SECRETARY of State Warren Christopher's much-awaited US policy on Bosnia articulated important truths: That the 10-month "ethnic cleansing" by Serbs against Bosnia's civilians must end. That if unmet the Balkan conflict could spread and involve Greece, Turkey, and the rest of Europe. That to do nothing at this time in world history will tell dictators and nationalist thugs everywhere that the West will stand by while the killing of innocent minorities goes on.
But after this ringing statement, the policy turns into half-measures that seem too mushy: a US envoy, tighter sanctions on Serbia, demands to negotiate, consultations, a war crimes tribunal.
The hopeful side is that the policy keeps the door open for a next move soon. The use of NATO signals a stronger position. President Clinton bought some time and running room to forge a new direction - and he did so in the middle of diplomatic pressure brought by UN negotiators Cyrus Vance and Lord Owen to accept their plan immediately.
But the down side of the policy is that if Mr. Clinton does not make a decisive next move soon, the US will become mired in a UN "peace plan" that it has already stated is unjust. That would raise both moral and practical concerns. The irony is that US plans to put 15,000 NATO troops at the service of the UN plan would result in the quagmire all want to avoid. Owen and Vance have tirelessly worked out a plan. But it may lack realism. The Serbs have no intention of keeping the negotiated plan. They have n ot kept a single agreement in two years.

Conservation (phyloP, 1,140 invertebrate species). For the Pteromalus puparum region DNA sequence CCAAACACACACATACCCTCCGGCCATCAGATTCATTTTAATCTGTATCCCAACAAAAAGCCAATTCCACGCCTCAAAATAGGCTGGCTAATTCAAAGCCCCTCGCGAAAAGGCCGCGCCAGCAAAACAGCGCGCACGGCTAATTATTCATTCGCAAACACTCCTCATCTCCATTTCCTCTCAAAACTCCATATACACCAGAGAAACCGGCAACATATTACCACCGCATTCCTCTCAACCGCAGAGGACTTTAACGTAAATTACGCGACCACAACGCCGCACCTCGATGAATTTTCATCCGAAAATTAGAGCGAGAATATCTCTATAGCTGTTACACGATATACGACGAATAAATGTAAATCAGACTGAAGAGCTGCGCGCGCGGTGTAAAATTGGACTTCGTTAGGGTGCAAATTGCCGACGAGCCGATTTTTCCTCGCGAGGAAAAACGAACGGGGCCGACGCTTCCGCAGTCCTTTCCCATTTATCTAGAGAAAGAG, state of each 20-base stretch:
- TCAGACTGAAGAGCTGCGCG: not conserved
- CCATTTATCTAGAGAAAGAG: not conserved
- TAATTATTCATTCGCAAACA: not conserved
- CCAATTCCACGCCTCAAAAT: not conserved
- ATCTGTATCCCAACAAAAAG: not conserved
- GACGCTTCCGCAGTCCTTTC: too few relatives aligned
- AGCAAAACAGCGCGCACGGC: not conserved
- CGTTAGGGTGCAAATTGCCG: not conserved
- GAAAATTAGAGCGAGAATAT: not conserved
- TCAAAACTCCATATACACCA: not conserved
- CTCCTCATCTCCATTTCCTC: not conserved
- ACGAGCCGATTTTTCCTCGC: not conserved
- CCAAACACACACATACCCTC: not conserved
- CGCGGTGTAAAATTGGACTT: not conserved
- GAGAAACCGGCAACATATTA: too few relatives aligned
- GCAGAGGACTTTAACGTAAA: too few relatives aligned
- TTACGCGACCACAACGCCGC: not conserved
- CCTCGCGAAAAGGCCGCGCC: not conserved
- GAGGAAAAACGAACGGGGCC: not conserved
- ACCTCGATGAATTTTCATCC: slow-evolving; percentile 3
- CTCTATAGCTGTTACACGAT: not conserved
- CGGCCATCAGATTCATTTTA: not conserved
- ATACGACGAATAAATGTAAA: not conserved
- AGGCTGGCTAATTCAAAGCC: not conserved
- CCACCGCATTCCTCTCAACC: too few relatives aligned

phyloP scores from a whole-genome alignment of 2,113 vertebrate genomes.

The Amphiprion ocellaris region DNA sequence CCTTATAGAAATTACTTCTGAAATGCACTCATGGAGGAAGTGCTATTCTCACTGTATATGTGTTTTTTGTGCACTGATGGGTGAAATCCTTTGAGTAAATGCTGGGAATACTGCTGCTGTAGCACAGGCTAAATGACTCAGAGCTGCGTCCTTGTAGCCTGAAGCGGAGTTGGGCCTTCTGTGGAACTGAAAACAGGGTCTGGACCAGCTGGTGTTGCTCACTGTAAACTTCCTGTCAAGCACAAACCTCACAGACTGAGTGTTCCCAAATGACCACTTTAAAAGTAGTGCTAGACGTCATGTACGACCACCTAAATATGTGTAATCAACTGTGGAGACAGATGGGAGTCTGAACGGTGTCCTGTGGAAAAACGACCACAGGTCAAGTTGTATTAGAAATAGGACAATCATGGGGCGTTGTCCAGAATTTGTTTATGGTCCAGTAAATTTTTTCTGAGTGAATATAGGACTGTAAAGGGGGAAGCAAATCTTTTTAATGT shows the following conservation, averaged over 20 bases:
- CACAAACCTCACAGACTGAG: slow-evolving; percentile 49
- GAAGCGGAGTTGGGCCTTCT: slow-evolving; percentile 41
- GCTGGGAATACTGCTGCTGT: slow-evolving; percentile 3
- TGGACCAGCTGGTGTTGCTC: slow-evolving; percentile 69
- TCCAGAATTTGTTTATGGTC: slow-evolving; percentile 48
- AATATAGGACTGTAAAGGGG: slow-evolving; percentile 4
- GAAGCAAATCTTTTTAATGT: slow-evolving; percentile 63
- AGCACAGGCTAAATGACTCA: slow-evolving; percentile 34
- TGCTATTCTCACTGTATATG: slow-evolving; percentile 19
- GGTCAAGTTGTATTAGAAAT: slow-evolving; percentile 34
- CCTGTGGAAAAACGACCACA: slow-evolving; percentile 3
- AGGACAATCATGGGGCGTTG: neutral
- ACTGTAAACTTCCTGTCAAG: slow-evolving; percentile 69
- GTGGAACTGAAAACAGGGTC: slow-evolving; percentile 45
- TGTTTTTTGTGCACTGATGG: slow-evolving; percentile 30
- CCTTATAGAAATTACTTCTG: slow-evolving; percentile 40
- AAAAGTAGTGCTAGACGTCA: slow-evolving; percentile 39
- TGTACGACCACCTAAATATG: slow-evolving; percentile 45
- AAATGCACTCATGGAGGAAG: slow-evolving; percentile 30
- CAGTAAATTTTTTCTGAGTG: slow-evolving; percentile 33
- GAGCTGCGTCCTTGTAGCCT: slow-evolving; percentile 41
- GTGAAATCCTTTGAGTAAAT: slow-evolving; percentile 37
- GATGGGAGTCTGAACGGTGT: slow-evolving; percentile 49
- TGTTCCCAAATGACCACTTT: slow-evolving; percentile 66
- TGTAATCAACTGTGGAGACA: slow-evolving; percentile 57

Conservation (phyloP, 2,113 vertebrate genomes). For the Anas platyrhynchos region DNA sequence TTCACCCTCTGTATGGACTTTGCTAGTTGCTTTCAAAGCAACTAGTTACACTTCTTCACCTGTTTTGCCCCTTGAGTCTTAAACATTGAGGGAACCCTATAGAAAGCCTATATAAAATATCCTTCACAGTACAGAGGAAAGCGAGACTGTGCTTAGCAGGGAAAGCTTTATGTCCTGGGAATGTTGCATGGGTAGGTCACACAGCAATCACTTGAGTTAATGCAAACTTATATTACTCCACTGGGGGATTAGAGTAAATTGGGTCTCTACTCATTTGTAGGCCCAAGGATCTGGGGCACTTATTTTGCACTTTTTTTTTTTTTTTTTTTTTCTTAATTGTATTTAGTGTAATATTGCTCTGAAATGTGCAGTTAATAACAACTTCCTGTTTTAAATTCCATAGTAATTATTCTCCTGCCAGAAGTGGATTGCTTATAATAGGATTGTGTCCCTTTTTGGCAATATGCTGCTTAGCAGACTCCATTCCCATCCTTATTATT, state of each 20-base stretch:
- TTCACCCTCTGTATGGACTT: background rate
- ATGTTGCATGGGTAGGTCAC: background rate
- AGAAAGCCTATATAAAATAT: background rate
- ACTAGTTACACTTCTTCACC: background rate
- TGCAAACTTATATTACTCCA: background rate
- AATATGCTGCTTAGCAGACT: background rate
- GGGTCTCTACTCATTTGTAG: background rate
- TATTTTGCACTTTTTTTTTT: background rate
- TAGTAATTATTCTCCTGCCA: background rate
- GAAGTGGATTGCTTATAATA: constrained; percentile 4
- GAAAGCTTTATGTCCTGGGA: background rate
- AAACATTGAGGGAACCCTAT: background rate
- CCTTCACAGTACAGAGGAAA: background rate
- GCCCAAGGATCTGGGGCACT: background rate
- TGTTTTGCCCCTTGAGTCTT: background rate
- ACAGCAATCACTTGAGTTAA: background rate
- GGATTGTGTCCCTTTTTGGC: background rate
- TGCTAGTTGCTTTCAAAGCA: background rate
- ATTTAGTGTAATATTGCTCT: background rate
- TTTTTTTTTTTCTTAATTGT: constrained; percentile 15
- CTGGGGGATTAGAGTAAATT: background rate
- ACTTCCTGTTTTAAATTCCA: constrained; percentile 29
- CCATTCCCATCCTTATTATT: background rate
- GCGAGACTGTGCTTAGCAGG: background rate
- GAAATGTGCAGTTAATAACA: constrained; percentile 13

Mr. Christopher says the conflict must end by negotiation and this is surely true. Yet military action does not preclude resolution by negotiation. On the contrary. At the moment, the Serbs have very little incentive to negotiate. They have won their spoils in a one-sided fight. To arm the Bosnians and let them defend themselves in a quagmire the West itself shies from, to take out the Serbian heavy guns shelling Sarajevo by air, to enforce a no-fly zone - would give the Serbs an incentive to negotiate.
The new US policy is understandable given the complexities of the crisis. But it does not provide real leadership - yet. Clinton is mistaken if he believes he has done enough.